Saturday, September 12, 2009
Manchester City: Fast Becoming the Most Hated Team In the EPL?
Newcastle United, in they hay-day were everyone's favourite second team, they were beautiful to watch. As is the current Manchester City team, but unlike Newcastle, this City team are beginning to get up peoples noses. Why?
As ever, there are a number of reasons, some of them are credible while others aren't. Let's take a look...
For a start, Manchester City have more money than possibly the entire Premiership combined. And at the very least they're "richer than astronauts" to quote Homer J.
In the space of one year, Manchester City have gone from sleeping giant to wide awake stomping screaming giant. They have spent roughly £200 million in that same period and have recruited some of the biggest names in world football.
Part of their overall strategy is to buy well known players, semi-galactico's if you will. As they strive to become better known in China, because to quote Garry Cook their Chief Executive "Richard Dunne doesn't roll off the tongue in Beijing."
This new found wealth has of course made many fans jealous.
Some are shouting from the roof tops that this is an outrage, one team shouldn't be allowed to buy all those star players and effectively buy the league.
They say that Manchester city should go back into their little box, and only aspire to be some fans second favourite team.
With that obvious wealth, Manchester City have been able to force transfers through. Robinho joined for £32m from Real Madrid, but he thought he was signing for Manchester United if you believe all that you read...
Everton were forced to sell one of their star players, Joleon Lescott, after City made it known they would treble his wages. Lescott then pretty much forced the transfer through.
Manchester City have also forcefully recruited at Arsenal, taking two of their established stars, Kolo Toure and Emmanuel Adebayor, for some £40m. This even caused one of the Arsenal board members to question the sale asking "Why are we selling two of our best players to our rivals?"
Money talks Mr. Usmanov.
So far we've touched on two linked topics, money...and how City use it to force transfers through.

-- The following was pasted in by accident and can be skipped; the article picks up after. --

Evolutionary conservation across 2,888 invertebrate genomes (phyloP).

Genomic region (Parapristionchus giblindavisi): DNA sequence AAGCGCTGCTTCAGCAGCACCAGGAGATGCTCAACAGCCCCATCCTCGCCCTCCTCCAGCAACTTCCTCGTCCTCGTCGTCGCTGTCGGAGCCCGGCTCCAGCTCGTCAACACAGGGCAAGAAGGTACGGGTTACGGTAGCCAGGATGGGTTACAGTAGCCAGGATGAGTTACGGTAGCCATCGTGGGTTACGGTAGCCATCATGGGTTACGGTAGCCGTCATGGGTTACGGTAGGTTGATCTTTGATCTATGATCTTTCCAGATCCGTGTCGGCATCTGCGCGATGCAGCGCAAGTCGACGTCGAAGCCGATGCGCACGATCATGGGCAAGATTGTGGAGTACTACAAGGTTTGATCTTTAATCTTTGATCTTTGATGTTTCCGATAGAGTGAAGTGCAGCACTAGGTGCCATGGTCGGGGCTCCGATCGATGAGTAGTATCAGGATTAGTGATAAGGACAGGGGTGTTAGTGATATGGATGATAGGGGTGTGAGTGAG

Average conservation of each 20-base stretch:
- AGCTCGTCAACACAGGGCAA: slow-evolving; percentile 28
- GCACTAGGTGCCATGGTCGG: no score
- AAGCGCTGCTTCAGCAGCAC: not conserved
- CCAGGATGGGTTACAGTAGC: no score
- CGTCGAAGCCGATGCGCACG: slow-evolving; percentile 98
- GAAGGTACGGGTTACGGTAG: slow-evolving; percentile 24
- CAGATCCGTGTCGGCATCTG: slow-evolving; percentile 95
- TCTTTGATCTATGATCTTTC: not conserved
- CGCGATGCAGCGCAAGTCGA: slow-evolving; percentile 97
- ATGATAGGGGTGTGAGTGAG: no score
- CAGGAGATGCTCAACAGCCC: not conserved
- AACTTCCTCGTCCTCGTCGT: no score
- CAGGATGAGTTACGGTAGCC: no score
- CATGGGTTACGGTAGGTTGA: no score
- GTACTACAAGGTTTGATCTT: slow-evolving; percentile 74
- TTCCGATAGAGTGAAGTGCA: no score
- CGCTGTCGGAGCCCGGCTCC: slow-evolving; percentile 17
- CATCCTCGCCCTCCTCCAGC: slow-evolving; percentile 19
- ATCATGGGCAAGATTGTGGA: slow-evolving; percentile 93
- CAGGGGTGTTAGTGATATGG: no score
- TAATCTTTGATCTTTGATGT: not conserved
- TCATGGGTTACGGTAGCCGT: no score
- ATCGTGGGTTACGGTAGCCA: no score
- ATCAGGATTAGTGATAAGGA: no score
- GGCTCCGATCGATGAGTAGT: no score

To be honest, I don't see either as an issue.
Manchester City are entitled to spend their money as they see fit.
In football there is always a bigger fish, it's the way of our economic world. It just so happens that City are currently the team with bottomless pockets.
Football has always had a team like this. Especially in England.
Funnily enough, Manchester City were England's richest and most powerful club in the early 1900's before the FA forced them to sell their star players and imposed bans on others after match fixing and over-payment allegations.
Wolves, Preston, and Burnley dominated the '50s, Spurs the early '60s, United the late '60s, Liverpool the '70s and '80s and so on.
The point being that the clubs I mentioned had massive pockets during those periods and bought the very best players available to them at the time. What City are doing now is no different, more power to them.
In forcing transfers through when clubs don't want to sell certain players, well, tough.
Everton forced Wolves to sell Lescott to them for £5m. They offered him better wages and a bigger stage and there is no difference between them and City. It's something every club does. Arsenal did it to sign Toure and Adebayor, Liverpool did it when signing Torres, and so on.
It's the way the game within the game works. It's not perfect but that's the way it is.
Just look at the whole Carlos Tevez transfer debacle. City fans cried from the same roof tops as opposing fans when they signed him ahead of United, Liverpool, and Chelsea.